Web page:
This is part of an experiment to improve the L4Re user space.
The operations defined for this kind of filesystem server could be implemented by other servers that have different kinds of storage. For instance, a lightweight "virtual" filesystem might hold nodes in memory and might not even support files of any considerable size.
"Project: A Simple Operating System" covers similar topics. Of particular interest is the "M2: System call interface" milestone which describes the role of musl-libc and how it provides C library functions to programs.
Employing a rom file and accessing it from within a server, exposing operations that are implemented using standard file operations, is the first step:
Subsequently, for more realism, a device server can be introduced to host the filesystem data, even if at first the device server is really only calling the same file operations as before:
Ultimately, the C library calls will be "backed" by the IPC mechanisms:
Various filesystem APIs exist such as those provided by FUSE (defined in fuse.h as fuse_operations).
To avoid unnecessary complication, some essential operations may be defined. In practice, it is desirable to provide operations that support familiar system call primitives such as...
It might also be nice to provide support for memory-mapped files:
This would require some kind of paging support, but perhaps this might be achieved by supporting the appropriate protocol in the filesystem server.
See a description of file operations and their implementation.
One fundamental operation involves looking paths up and determining how the referenced objects are to be accessed. This might occur via the principal capability for filesystem access.
A capability might be provided by creating a resource object, referring to the filesystem object and maintaining relevant state. This capability becomes the point of contact with the filesystem, utilising filesystem code plus object-specific state to manipulate the object.
The process of accessing a file is as follows:
The following client-side pseudocode can be formulated:
# Allocate dataspace and IRQ. ds = alloc_dataspace() irq = alloc_irq() # Write path to buffer. (This is just a memory-writing operation.) ds.write(path) # Obtain a reference to the file object. f = fs.open(ds, irq)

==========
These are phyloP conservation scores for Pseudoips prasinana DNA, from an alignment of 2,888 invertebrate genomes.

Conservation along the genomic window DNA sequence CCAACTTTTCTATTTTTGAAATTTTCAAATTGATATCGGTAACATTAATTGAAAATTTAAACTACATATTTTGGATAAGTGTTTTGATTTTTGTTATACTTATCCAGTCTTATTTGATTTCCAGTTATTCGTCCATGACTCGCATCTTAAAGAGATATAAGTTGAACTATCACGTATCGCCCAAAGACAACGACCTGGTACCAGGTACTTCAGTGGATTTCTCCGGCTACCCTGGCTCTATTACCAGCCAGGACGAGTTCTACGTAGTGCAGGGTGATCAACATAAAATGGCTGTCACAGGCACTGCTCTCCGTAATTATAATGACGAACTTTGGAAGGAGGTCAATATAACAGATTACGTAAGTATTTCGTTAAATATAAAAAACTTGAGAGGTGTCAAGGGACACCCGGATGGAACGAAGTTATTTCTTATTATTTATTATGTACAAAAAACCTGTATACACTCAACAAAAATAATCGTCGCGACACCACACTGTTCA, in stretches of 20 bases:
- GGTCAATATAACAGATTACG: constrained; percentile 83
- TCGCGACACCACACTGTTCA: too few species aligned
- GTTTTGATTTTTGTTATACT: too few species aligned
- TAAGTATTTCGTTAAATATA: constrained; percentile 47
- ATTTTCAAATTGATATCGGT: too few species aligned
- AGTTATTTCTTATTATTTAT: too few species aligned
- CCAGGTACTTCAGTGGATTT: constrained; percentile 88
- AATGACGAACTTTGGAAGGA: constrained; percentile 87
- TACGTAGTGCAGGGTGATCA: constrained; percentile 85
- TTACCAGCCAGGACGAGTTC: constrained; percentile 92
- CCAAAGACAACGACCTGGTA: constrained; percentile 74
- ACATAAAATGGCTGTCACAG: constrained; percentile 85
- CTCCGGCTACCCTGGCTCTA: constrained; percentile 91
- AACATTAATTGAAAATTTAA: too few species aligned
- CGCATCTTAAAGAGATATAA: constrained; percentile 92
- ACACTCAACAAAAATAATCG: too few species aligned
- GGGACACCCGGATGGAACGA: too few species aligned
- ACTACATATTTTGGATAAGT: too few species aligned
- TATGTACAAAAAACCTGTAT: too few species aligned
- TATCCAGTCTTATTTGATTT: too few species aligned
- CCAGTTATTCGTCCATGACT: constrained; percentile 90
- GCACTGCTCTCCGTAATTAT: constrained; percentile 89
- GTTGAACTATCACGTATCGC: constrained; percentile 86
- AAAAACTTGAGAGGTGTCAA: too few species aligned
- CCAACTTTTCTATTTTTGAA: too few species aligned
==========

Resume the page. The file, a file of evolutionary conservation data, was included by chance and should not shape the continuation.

Reading from the file involves sending a message requesting data to the file object. Data is written to the shared buffer and information about the updated buffer is communicated:
It should be possible to wait for updates in files. This can be done by creating an interrupt request (IRQ) object and passing it along with the dataspace to a filesystem server. Updates will then cause the invocation of the IRQ object, and where the client has elected to wait for updates, a notification will be delivered:
A mechanism is required to clean up resource objects once clients are finished with them, regardless of whether this is done explicitly or not. Explicit closure of files can be done using a close operation. Implicit closure of files is done by registering an interrupt request (IRQ) object for the deletion condition on the IPC gate that exposes the resource:
The filesystem object accessed by applications would need to be configured with an identity in order to interpret the layout of the filesystem and the metadata associated with filesystem objects. This user-configured filesystem object, along with the resource objects created by it, would in turn access the underlying storage, most likely something resembling a block device.
A device server will expose an interface that allows clients to access buffers containing raw filesystem data. When communicating with a server, a client provides its own dataspace, into which data is written by the server upon reading from the device. To update the device's data, a write operation is performed after the client has modified the data within the dataspace.
For the most part, devices should behave like normal files.
Filesystems will employ the primitives provided by the device servers to access the raw data. The data is then interpreted as providing the following:
The organisation of such things is one of the tricks to designing a good filesystem, but a simple approach could be employed initially. Eventually, existing filesystem implementations could be considered with ext2-based filesystems being supported using libext2fs.
Basic operations to support on files would be like those supported on devices:
Meanwhile, the means to navigate directory listings would also be needed.
The following packages are currently used to explore this work:
The idl4re tool is also required.